Model of Consecration: The People of Gondor

Meditation of the Day

After the ending of the Third Age of the world into the new age [the City] preserved the memory and the glory of the years that were gone. (Bk6 Ch5)

The citadel of the saints is not merely passive in its acceptance of the rule of Elessar and Arwen; nor does it show only momentary enthusiasm at the renewal of the kingship of Men. The inhabitants of Minas Anor, and the people of Gondor in general, show themselves to be faithful to their vocation as heirs of the greatness of Númenor, as both recipients and transmitters of the immense treasures of wisdom and beauty passed down from ancient times among the races of Elves and Men. In Christian terms, we would say that the people are faithful to their baptismal vocation, which includes adhering to the totality of divine Revelation, and faithfully transmitting the treasures of the Church’s Tradition to future generations. As people of God, we are bearers of a sacred trust. Tradition is a living, breathing reality, much like the “trees and fountains” that adorn the renewed capital of the South-kingdom. As Faramir insightfully explained to Frodo, it is when the kings of old “made tombs more splendid than houses of the living, and counted old names in the rolls of their descent dearer than the names of sons” that they doomed themselves to extinction.

During our time of preparation for total consecration to Jesus through the Immaculate Heart of Mary, we have surveyed some of the treasures of the Church’s doctrinal, spiritual, liturgical, and musical heritage pertaining to the Blessed Virgin Mary. May we continue to explore the riches of this tradition, and commit ourselves to passing it on to others, especially the younger generations, as well as profiting from it ourselves. In the Kingdom of God, riches multiply when they are given away. It is we who must make Mary better known and loved, so that her Son may be better known, loved, and adored, to the glory of God the Father.

Prayer

Of Your Love, O Mary

O blessed Virgin,
did anyone ever invoke you in need
and yet fail to receive help?
Only such a person could remain silent
about your mercy.
As for us, who are your poor servants,
we congratulate ourselves for you
on account of all your other virtues,
but we rejoice in your mercy
in a special way for ourselves.
We praise your virginity,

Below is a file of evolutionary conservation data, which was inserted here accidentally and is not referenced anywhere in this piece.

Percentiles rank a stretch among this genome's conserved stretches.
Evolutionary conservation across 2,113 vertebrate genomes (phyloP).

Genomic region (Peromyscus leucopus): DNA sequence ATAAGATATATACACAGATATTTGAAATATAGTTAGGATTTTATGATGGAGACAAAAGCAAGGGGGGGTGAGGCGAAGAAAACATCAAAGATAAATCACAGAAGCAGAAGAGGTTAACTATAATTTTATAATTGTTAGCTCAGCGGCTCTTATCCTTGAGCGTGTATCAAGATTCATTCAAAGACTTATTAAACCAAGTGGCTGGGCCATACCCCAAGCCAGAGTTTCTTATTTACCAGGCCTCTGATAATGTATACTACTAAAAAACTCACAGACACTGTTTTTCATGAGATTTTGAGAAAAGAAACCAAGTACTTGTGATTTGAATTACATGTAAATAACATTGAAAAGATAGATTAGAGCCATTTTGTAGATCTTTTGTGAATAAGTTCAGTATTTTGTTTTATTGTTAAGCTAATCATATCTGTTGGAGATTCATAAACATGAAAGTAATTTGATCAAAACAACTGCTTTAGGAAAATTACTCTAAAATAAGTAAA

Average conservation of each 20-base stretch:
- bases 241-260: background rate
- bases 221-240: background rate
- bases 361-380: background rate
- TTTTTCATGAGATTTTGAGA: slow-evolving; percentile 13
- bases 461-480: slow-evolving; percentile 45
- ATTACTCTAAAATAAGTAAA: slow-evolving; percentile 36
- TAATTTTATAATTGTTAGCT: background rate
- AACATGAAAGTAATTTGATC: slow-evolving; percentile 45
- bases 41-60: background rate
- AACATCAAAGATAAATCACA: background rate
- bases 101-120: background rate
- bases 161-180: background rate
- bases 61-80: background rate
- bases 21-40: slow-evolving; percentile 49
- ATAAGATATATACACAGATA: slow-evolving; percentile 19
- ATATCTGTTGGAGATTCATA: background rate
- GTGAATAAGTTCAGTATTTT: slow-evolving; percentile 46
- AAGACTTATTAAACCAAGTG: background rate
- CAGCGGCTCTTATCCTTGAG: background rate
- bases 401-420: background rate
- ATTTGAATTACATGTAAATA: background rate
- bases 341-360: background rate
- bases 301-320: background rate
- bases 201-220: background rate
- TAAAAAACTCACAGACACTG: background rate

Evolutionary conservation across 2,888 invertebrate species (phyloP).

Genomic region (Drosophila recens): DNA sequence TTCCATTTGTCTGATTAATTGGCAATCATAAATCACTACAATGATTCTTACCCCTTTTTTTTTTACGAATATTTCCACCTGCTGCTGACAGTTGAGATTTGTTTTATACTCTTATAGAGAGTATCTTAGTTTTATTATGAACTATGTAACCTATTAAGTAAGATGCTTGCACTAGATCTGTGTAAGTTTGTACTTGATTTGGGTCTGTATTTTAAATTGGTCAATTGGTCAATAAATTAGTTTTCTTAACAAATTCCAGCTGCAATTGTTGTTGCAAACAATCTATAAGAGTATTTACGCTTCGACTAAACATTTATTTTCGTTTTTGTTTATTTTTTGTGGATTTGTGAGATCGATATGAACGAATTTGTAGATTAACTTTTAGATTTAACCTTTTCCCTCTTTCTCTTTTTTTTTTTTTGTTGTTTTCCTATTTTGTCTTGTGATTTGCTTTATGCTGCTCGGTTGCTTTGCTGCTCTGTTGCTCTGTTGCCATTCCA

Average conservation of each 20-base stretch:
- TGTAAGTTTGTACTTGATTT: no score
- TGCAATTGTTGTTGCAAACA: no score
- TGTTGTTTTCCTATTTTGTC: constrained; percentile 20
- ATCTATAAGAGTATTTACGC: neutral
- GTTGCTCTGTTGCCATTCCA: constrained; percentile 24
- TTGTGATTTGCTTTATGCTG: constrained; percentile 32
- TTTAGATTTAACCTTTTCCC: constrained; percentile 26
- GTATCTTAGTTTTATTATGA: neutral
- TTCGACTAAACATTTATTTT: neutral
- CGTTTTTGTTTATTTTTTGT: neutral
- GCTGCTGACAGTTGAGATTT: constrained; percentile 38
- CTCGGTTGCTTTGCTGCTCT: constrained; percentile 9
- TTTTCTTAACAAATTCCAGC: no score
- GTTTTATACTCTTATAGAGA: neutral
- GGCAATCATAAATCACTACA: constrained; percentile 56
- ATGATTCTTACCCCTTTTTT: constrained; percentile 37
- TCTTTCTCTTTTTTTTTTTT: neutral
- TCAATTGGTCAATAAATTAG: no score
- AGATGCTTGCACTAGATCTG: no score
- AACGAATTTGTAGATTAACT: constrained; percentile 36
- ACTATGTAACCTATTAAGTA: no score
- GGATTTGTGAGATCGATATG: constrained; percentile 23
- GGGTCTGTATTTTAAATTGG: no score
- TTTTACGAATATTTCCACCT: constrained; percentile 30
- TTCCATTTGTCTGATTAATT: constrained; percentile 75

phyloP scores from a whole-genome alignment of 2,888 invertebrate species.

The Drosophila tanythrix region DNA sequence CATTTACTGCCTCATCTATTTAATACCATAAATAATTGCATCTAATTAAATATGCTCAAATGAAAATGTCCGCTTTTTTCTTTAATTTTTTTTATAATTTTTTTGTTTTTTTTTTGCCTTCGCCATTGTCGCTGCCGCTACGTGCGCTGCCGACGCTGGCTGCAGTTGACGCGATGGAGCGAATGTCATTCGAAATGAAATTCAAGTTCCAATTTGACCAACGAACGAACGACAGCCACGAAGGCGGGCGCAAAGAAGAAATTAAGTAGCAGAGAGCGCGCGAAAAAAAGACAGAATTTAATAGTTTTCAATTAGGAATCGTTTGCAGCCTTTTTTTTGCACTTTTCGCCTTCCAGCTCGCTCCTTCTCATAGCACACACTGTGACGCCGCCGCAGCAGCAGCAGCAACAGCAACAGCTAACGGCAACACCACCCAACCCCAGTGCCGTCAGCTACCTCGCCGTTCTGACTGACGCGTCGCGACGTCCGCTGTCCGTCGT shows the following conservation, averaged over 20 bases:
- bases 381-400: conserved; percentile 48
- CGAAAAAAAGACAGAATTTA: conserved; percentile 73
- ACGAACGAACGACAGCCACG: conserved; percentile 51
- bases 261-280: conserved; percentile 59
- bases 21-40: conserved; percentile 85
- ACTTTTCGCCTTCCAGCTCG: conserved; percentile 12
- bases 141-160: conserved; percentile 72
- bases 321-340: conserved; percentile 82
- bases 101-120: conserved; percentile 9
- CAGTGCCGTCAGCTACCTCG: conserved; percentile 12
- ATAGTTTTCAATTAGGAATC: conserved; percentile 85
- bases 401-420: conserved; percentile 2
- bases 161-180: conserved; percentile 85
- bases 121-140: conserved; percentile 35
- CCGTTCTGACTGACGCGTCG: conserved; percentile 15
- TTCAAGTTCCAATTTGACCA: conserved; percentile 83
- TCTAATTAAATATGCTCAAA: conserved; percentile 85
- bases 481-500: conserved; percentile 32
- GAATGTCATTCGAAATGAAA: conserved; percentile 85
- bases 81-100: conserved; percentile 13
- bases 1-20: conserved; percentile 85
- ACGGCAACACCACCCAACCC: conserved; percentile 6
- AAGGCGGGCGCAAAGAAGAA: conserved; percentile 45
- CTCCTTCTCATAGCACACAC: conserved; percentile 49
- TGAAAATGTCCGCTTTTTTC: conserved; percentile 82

and we admire your humility;
but your mercy has an even sweeter taste for us sinners.
We have a preferential love for your mercy,
we remember it more often,
and we invoke it more frequently …
Who then could measure,
O blessed Lady,
the length and breadth, height and depth
of your mercy?
Its length extends indeed until the last day,
so that you may come to the aid
of all who invoke it.
Its breadth spans the whole world,
so that the whole earth is full of your mercy.
Its height is such that it brought about
the restoration of the heavenly city.
Its depth achieved the redemption of those
who sat in darkness and the shadow of death.
Thanks to you,
heaven has been populated,
hell has been emptied,
the ruins of the heavenly Jerusalem have been rebuilt,
and the unfortunate people living in hope
have been given back the life they had lost!
Thus it is that your charity,
so powerful and at the same time so gentle,
pours forth in abundance,
manifesting itself tenderly
and lending assistance effectively. Amen.

St. Bernard of Clairvaux

Musical Selection

Action Points

  • In preparation for making the act of total consecration to Jesus through Mary, it is highly recommended—if possible—to go to confession and receive sacramental absolution. If this is not possible, we can at least, after carefully examining our conscience, make an act of perfect contrition.
  • Since consecration to Mary is a form of renewal and extension of our baptismal promises, it may be helpful to retrieve some reminder of our baptism, such as a candle, garment, certificate, photo, etc. and display it prominently in our home.
  • We may begin to consider with whom we could share the idea of making a Marian consecration.

To Go Deeper

  • Read CCC 74-95.

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